Dérive (to drift). Déambulation (wandering). Caminar sin rumbo (to amble aimlessly). Andante (in music, a walking pace). Philosophers, writers, and musicians have romanticized walking throughout the ages because walking expresses the fundamental rhythms and tendencies of our common human experience. Walking liberates personal expression. Personal expression is characterized as art when dynamics are conscientiously crafted for effect on an audience.
Before beginning your walk, set the intention to write afterward. The tension that builds when you’re lacking a pen, computer, or notes app to record your thoughts will prime you with readiness and enthusiasm when you sit down to write after your walk.
1. Pick a mantra for the walk. It can be as simple as thinking “Wow!” as you observe the things you pass, cultivating a sense of awe for the mundane. This is one of the main aims of creative nonfiction: to elevate the mundane to the miraculous.
by David Whyte
if you move carefully
through the forest,
like the ones
in the old stories,
who could cross
a shimmering bed of leaves
without a sound,
you come to a place
whose only task
is to trouble you
but frightening requests,
conceived out of nowhere
but in this place
beginning to lead everywhere.
Requests to stop what
you are doing right now,
to stop what you
while you do it,
that can make
that have patiently
waited for you,
that have no right
to go away.
2. Notice the different influence that walking in nature versus walking through town has on your writing. While you’re walking, notice the distinct sensations that the hustle and bustle amid the concrete jungle evoke in you; and next time you walk amid flora, notice how chlorophyll and quiet affect you differently. Plan to work this into your writing. Write about the air quality, aromas, your gait, your skin, your body temperature, your soundscape, and your relationship with the living and man-made things in your sphere.
3. Choose a question to carry in your mind while you walk. It could be, “Where did this come from?” Or, “Why am I seeing this?” Or, “What do I have in common with this person?” Julia Cameron wrote, in Walking in This World, “Walking often moves us past the ‘what’ of our life into the more elusive ‘why.’” In this book, she expands on the methods promoted in The Artist’s Way (notably Morning Pages and the Artist’s Date) to include a Weekly Walk to boost creativity. Her latest book, The Listening Path, just came out.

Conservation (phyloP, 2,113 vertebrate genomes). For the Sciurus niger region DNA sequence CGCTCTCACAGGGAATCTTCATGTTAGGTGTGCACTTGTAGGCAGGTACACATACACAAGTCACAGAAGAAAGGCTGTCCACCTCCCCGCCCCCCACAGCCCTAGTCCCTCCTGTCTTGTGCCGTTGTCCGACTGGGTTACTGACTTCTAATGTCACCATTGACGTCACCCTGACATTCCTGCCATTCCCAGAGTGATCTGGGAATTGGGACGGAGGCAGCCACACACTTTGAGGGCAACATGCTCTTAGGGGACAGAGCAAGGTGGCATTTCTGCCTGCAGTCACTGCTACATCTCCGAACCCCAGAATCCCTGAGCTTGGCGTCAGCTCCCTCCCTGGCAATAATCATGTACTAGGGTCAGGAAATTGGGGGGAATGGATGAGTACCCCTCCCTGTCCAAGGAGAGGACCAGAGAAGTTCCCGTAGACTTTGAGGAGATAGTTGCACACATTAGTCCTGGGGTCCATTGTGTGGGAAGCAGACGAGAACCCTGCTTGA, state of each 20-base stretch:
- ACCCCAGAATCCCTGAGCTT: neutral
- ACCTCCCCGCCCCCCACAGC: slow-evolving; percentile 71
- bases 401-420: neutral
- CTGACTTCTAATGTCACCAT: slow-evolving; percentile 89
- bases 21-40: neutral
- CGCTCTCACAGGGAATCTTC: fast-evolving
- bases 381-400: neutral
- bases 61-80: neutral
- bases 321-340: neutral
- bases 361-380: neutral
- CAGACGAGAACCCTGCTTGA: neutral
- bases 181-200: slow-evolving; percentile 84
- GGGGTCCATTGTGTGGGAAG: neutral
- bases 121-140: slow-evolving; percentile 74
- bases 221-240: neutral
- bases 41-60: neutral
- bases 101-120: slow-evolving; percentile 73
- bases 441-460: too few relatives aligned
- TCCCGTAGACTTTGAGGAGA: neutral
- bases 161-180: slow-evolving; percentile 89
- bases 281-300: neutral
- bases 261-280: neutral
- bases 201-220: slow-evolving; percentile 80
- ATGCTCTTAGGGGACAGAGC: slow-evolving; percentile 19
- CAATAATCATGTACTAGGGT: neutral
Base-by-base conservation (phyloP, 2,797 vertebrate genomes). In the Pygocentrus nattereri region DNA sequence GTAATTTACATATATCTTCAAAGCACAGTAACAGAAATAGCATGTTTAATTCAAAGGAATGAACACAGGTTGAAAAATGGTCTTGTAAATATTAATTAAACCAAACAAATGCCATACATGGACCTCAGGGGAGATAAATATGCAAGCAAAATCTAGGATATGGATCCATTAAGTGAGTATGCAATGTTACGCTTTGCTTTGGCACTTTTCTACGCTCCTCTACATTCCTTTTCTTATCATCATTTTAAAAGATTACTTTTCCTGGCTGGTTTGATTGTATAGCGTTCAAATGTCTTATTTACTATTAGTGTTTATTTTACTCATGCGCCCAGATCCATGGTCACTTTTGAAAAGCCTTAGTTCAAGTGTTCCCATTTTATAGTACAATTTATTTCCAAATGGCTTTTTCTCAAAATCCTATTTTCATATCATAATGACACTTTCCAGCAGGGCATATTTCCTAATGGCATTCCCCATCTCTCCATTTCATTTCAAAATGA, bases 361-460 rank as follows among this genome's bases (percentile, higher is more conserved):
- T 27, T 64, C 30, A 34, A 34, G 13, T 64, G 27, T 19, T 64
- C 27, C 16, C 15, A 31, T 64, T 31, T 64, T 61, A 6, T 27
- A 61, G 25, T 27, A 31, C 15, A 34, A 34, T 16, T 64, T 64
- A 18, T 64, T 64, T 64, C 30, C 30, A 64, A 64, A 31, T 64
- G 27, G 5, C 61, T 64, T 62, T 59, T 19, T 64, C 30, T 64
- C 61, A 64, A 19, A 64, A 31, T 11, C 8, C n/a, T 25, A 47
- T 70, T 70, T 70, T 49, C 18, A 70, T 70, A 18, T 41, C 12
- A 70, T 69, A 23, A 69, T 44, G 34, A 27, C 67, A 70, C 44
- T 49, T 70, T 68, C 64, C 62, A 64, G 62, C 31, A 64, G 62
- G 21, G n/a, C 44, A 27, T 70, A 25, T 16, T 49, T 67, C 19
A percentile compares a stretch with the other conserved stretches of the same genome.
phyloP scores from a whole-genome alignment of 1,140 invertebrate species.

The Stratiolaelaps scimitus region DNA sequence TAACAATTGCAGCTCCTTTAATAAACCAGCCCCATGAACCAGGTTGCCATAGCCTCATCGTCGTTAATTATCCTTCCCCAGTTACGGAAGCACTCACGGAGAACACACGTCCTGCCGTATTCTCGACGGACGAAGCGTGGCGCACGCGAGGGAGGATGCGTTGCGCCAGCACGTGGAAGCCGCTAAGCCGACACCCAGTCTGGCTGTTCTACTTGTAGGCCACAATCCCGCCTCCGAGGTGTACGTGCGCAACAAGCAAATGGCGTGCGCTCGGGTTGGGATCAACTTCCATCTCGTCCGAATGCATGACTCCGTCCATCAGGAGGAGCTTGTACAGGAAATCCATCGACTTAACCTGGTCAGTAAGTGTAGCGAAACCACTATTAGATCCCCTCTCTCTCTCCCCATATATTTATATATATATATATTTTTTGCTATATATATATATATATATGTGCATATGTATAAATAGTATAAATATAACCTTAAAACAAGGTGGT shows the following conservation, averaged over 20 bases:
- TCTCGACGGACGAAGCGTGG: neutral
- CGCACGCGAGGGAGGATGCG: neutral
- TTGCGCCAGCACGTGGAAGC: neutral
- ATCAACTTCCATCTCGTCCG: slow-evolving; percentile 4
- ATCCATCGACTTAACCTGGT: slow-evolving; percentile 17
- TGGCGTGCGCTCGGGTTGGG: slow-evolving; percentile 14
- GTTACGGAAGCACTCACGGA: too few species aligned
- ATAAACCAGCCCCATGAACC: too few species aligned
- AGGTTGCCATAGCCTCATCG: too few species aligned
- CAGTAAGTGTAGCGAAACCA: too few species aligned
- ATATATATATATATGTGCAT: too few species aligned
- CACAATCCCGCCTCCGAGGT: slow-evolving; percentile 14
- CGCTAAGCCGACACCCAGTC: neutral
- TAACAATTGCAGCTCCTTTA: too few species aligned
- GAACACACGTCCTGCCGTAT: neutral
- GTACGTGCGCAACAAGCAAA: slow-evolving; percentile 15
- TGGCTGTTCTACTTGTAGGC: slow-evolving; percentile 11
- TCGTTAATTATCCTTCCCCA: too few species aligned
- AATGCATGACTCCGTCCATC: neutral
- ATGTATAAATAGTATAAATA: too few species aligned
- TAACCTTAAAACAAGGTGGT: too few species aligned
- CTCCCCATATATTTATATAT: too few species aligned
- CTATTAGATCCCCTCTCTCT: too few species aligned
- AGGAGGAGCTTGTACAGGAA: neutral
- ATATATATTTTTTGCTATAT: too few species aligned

Generating New Writing After a Walk
Walking might energize you to work on an ongoing project when you return, or you can try these prompts to generate new writing after a walk:
- Write about an essential feature of the place, without which it would not be the same; then relate it to an essential feature/trait of yourself, without which you would not be the same.
- Let this place remind you of another place, and write about that place. Start with a brief description of this place, and make the link or trigger to the place in your memory very clear. Example: “This forest is right behind my home, but it could be halfway around the world. The sound of wind through the leaves sounds like ocean waves. And suddenly I’m on the beach in Kawaii, 2008, the year we got married and took our honeymoon…” Pair a physical feature of the immediate surroundings with a sense that catapults you to another place.
- Solvitur ambulando is a Latin phrase that means “it is solved by walking.” Write about a problem that is alleviated by spending time outside.
- Write about a person you wish could walk with you.
- How to Be An Explorer of the World by Keri Smith
- Walking In This World by Julia Cameron
- The Book of Delights by Ross Gay
- Wanderlust: A History of Walking by Rebecca Solnit
- “Theory of the Dérive”
- “Experimental walking (and writing): Surrealists and Situationists”
Michelle invites readers of this column to share up to 250 words generated from these prompts for personalized feedback. Please use either the contact form on her website, or email firstname.lastname@example.org.